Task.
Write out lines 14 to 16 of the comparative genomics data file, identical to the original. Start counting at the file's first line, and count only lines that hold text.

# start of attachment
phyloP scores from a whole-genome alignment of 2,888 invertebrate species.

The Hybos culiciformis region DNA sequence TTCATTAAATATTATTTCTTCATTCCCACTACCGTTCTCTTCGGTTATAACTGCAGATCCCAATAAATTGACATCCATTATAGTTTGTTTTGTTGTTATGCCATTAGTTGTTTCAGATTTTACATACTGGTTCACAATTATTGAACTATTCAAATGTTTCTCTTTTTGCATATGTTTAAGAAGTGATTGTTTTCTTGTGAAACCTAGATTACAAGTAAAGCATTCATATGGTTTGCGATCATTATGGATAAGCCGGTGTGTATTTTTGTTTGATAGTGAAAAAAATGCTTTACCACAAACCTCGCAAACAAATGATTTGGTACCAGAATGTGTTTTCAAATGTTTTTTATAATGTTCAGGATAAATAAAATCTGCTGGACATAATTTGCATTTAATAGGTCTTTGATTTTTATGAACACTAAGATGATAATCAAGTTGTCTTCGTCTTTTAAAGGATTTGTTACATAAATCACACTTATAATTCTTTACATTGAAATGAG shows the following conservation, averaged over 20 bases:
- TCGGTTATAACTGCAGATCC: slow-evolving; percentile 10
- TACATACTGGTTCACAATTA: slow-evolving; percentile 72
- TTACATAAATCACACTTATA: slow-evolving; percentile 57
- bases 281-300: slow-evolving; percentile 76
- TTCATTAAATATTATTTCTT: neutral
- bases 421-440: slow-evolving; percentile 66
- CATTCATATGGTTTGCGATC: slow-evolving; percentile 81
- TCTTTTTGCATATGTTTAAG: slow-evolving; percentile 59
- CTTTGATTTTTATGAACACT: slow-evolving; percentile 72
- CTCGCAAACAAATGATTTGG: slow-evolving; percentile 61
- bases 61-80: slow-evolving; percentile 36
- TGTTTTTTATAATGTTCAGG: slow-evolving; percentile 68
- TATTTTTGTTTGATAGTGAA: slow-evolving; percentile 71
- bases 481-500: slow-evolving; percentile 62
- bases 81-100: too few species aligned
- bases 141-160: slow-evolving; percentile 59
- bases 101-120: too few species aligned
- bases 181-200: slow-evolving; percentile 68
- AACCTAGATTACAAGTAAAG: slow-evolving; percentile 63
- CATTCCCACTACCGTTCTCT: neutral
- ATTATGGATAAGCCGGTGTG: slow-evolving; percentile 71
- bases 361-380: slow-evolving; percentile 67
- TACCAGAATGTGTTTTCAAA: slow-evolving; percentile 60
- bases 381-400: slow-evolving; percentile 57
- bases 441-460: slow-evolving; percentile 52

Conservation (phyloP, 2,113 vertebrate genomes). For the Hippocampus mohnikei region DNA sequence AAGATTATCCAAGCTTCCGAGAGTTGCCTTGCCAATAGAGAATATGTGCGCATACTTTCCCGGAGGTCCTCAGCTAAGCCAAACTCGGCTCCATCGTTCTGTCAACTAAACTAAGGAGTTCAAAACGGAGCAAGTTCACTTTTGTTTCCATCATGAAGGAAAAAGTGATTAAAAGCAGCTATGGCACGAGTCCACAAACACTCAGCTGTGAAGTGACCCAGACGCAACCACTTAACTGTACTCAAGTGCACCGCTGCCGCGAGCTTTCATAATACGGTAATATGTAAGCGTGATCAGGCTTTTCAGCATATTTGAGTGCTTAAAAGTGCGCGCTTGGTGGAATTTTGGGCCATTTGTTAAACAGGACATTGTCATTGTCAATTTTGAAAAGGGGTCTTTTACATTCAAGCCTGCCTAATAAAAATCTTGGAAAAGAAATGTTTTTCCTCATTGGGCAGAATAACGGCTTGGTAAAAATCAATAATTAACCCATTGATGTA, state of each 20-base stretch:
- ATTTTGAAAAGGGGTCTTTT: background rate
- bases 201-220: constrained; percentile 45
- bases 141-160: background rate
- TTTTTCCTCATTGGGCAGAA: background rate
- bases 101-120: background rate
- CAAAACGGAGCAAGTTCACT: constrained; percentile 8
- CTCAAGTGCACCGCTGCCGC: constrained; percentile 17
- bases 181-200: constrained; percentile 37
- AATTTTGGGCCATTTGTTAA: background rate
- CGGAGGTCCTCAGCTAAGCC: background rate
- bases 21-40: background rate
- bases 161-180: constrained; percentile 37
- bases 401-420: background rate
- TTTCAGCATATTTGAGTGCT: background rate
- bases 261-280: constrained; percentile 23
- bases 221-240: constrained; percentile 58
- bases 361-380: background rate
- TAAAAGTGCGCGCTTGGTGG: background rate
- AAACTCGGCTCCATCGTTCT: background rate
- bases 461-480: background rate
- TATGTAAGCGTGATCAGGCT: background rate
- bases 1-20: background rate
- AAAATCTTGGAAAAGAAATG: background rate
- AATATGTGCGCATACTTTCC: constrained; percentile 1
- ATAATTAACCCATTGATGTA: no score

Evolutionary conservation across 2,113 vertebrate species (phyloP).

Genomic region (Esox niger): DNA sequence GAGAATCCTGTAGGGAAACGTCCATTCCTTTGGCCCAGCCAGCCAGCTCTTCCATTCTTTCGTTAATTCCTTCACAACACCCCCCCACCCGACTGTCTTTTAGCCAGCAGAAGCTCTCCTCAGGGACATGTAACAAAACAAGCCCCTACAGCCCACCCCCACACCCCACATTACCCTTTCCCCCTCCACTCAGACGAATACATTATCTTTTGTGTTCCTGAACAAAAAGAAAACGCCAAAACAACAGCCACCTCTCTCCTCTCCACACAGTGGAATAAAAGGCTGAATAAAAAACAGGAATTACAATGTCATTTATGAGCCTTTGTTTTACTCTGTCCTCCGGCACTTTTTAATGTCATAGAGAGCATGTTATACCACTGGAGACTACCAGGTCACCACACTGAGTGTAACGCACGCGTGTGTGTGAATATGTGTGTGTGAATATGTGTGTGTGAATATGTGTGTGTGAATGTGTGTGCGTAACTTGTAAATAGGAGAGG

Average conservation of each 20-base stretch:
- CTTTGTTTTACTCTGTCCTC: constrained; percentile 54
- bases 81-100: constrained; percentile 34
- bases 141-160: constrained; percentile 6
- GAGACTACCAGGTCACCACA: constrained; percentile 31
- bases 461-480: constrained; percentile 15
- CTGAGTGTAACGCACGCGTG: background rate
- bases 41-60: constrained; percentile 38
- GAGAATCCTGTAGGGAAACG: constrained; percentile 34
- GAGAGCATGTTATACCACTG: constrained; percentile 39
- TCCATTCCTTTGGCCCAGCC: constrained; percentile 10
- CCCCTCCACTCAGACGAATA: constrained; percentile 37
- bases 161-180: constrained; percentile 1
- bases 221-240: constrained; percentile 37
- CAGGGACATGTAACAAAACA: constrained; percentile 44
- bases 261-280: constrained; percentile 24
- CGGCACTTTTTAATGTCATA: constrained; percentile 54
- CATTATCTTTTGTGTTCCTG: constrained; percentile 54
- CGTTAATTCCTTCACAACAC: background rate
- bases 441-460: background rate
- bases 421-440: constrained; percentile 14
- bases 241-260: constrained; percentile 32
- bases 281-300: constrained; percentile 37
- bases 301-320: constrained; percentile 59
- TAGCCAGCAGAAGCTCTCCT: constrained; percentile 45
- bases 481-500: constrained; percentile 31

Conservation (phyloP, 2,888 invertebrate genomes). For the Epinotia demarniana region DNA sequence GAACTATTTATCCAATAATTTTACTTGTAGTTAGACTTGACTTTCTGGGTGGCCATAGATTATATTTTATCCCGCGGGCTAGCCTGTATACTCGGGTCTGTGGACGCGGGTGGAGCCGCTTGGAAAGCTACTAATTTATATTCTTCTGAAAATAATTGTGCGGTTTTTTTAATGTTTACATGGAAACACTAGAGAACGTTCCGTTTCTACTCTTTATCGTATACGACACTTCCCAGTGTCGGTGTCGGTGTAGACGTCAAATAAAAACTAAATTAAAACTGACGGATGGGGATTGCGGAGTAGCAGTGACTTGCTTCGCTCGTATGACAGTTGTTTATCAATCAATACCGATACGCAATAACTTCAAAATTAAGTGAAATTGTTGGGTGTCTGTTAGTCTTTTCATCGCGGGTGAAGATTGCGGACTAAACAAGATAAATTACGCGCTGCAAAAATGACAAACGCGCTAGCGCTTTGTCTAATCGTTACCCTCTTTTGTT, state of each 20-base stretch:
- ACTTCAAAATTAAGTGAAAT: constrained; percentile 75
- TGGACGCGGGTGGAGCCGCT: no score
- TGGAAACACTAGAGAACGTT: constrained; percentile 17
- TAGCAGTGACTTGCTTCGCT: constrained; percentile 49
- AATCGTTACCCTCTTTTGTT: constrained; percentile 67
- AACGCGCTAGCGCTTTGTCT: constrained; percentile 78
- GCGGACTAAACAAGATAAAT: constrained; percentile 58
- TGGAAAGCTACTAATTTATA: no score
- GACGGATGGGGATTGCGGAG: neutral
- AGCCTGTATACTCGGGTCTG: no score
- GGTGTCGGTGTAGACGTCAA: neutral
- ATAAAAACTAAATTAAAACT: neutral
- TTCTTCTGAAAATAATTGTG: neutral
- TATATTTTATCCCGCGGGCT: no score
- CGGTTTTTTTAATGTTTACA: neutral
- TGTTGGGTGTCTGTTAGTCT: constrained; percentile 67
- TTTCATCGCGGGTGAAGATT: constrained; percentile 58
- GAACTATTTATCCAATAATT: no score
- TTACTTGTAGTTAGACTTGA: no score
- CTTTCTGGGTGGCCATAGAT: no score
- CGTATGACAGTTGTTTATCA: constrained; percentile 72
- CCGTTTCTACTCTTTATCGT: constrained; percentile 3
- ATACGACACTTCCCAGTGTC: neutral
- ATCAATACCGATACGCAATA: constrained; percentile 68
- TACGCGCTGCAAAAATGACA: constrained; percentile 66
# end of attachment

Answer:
- TGTTTTTTATAATGTTCAGG: slow-evolving; percentile 68
- TATTTTTGTTTGATAGTGAA: slow-evolving; percentile 71
- bases 481-500: slow-evolving; percentile 62